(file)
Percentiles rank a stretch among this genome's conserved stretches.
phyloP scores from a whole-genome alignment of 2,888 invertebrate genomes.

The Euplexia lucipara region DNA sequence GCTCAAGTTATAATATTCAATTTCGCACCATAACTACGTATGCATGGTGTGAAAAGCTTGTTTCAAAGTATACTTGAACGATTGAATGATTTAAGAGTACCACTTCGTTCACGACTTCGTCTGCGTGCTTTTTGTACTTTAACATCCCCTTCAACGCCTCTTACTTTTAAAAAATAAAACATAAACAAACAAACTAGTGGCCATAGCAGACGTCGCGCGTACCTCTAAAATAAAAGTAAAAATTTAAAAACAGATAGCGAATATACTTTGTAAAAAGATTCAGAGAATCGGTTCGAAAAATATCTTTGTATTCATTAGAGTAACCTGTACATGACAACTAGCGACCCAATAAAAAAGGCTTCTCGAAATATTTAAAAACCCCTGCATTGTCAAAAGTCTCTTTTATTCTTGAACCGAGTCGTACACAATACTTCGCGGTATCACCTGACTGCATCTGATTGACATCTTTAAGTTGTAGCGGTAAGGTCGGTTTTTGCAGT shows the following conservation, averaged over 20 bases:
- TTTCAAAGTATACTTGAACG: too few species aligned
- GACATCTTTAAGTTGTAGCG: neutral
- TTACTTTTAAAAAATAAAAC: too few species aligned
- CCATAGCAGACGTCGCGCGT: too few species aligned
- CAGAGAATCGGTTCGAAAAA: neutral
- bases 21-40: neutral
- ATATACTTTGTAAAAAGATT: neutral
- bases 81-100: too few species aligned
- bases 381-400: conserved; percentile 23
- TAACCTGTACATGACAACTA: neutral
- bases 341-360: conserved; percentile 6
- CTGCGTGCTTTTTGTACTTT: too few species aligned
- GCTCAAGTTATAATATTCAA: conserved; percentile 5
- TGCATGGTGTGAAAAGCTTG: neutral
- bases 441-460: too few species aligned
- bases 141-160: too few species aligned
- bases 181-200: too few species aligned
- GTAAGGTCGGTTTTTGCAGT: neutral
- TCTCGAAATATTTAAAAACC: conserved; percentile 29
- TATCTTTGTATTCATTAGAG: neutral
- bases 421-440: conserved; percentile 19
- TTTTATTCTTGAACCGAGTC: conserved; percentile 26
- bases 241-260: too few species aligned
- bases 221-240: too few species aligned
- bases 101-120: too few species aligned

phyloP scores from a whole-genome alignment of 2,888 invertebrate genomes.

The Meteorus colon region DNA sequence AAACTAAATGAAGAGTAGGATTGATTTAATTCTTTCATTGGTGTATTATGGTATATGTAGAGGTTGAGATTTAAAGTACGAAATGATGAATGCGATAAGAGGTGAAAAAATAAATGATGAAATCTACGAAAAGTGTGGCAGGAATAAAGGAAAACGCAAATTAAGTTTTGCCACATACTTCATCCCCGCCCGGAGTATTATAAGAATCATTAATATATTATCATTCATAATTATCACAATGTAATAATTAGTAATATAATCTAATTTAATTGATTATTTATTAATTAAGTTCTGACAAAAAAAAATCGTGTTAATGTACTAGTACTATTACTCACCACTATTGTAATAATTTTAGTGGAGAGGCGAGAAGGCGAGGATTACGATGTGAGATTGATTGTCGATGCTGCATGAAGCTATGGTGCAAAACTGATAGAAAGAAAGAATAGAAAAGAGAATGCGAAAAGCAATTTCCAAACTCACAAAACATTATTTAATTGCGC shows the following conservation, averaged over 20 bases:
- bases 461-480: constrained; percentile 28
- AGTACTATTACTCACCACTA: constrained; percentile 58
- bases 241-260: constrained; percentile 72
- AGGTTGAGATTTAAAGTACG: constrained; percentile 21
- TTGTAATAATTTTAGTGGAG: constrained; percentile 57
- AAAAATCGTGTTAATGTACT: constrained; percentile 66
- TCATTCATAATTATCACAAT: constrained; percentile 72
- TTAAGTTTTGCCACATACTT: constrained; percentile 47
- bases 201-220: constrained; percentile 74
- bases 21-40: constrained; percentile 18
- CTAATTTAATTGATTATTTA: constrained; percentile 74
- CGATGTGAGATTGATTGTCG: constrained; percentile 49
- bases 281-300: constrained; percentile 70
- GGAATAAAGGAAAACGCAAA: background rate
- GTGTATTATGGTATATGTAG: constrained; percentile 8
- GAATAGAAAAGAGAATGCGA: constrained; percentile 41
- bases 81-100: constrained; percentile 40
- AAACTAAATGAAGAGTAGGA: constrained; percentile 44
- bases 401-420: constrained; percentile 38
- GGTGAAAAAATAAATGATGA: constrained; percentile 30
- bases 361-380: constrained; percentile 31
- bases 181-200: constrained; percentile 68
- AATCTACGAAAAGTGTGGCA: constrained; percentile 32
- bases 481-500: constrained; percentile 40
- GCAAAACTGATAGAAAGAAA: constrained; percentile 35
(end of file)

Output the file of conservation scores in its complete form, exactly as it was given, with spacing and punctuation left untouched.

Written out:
Percentiles rank a stretch among this genome's conserved stretches.
phyloP scores from a whole-genome alignment of 2,888 invertebrate genomes.

The Euplexia lucipara region DNA sequence GCTCAAGTTATAATATTCAATTTCGCACCATAACTACGTATGCATGGTGTGAAAAGCTTGTTTCAAAGTATACTTGAACGATTGAATGATTTAAGAGTACCACTTCGTTCACGACTTCGTCTGCGTGCTTTTTGTACTTTAACATCCCCTTCAACGCCTCTTACTTTTAAAAAATAAAACATAAACAAACAAACTAGTGGCCATAGCAGACGTCGCGCGTACCTCTAAAATAAAAGTAAAAATTTAAAAACAGATAGCGAATATACTTTGTAAAAAGATTCAGAGAATCGGTTCGAAAAATATCTTTGTATTCATTAGAGTAACCTGTACATGACAACTAGCGACCCAATAAAAAAGGCTTCTCGAAATATTTAAAAACCCCTGCATTGTCAAAAGTCTCTTTTATTCTTGAACCGAGTCGTACACAATACTTCGCGGTATCACCTGACTGCATCTGATTGACATCTTTAAGTTGTAGCGGTAAGGTCGGTTTTTGCAGT shows the following conservation, averaged over 20 bases:
- TTTCAAAGTATACTTGAACG: too few species aligned
- GACATCTTTAAGTTGTAGCG: neutral
- TTACTTTTAAAAAATAAAAC: too few species aligned
- CCATAGCAGACGTCGCGCGT: too few species aligned
- CAGAGAATCGGTTCGAAAAA: neutral
- bases 21-40: neutral
- ATATACTTTGTAAAAAGATT: neutral
- bases 81-100: too few species aligned
- bases 381-400: conserved; percentile 23
- TAACCTGTACATGACAACTA: neutral
- bases 341-360: conserved; percentile 6
- CTGCGTGCTTTTTGTACTTT: too few species aligned
- GCTCAAGTTATAATATTCAA: conserved; percentile 5
- TGCATGGTGTGAAAAGCTTG: neutral
- bases 441-460: too few species aligned
- bases 141-160: too few species aligned
- bases 181-200: too few species aligned
- GTAAGGTCGGTTTTTGCAGT: neutral
- TCTCGAAATATTTAAAAACC: conserved; percentile 29
- TATCTTTGTATTCATTAGAG: neutral
- bases 421-440: conserved; percentile 19
- TTTTATTCTTGAACCGAGTC: conserved; percentile 26
- bases 241-260: too few species aligned
- bases 221-240: too few species aligned
- bases 101-120: too few species aligned

phyloP scores from a whole-genome alignment of 2,888 invertebrate genomes.

The Meteorus colon region DNA sequence AAACTAAATGAAGAGTAGGATTGATTTAATTCTTTCATTGGTGTATTATGGTATATGTAGAGGTTGAGATTTAAAGTACGAAATGATGAATGCGATAAGAGGTGAAAAAATAAATGATGAAATCTACGAAAAGTGTGGCAGGAATAAAGGAAAACGCAAATTAAGTTTTGCCACATACTTCATCCCCGCCCGGAGTATTATAAGAATCATTAATATATTATCATTCATAATTATCACAATGTAATAATTAGTAATATAATCTAATTTAATTGATTATTTATTAATTAAGTTCTGACAAAAAAAAATCGTGTTAATGTACTAGTACTATTACTCACCACTATTGTAATAATTTTAGTGGAGAGGCGAGAAGGCGAGGATTACGATGTGAGATTGATTGTCGATGCTGCATGAAGCTATGGTGCAAAACTGATAGAAAGAAAGAATAGAAAAGAGAATGCGAAAAGCAATTTCCAAACTCACAAAACATTATTTAATTGCGC shows the following conservation, averaged over 20 bases:
- bases 461-480: constrained; percentile 28
- AGTACTATTACTCACCACTA: constrained; percentile 58
- bases 241-260: constrained; percentile 72
- AGGTTGAGATTTAAAGTACG: constrained; percentile 21
- TTGTAATAATTTTAGTGGAG: constrained; percentile 57
- AAAAATCGTGTTAATGTACT: constrained; percentile 66
- TCATTCATAATTATCACAAT: constrained; percentile 72
- TTAAGTTTTGCCACATACTT: constrained; percentile 47
- bases 201-220: constrained; percentile 74
- bases 21-40: constrained; percentile 18
- CTAATTTAATTGATTATTTA: constrained; percentile 74
- CGATGTGAGATTGATTGTCG: constrained; percentile 49
- bases 281-300: constrained; percentile 70
- GGAATAAAGGAAAACGCAAA: background rate
- GTGTATTATGGTATATGTAG: constrained; percentile 8
- GAATAGAAAAGAGAATGCGA: constrained; percentile 41
- bases 81-100: constrained; percentile 40
- AAACTAAATGAAGAGTAGGA: constrained; percentile 44
- bases 401-420: constrained; percentile 38
- GGTGAAAAAATAAATGATGA: constrained; percentile 30
- bases 361-380: constrained; percentile 31
- bases 181-200: constrained; percentile 68
- AATCTACGAAAAGTGTGGCA: constrained; percentile 32
- bases 481-500: constrained; percentile 40
- GCAAAACTGATAGAAAGAAA: constrained; percentile 35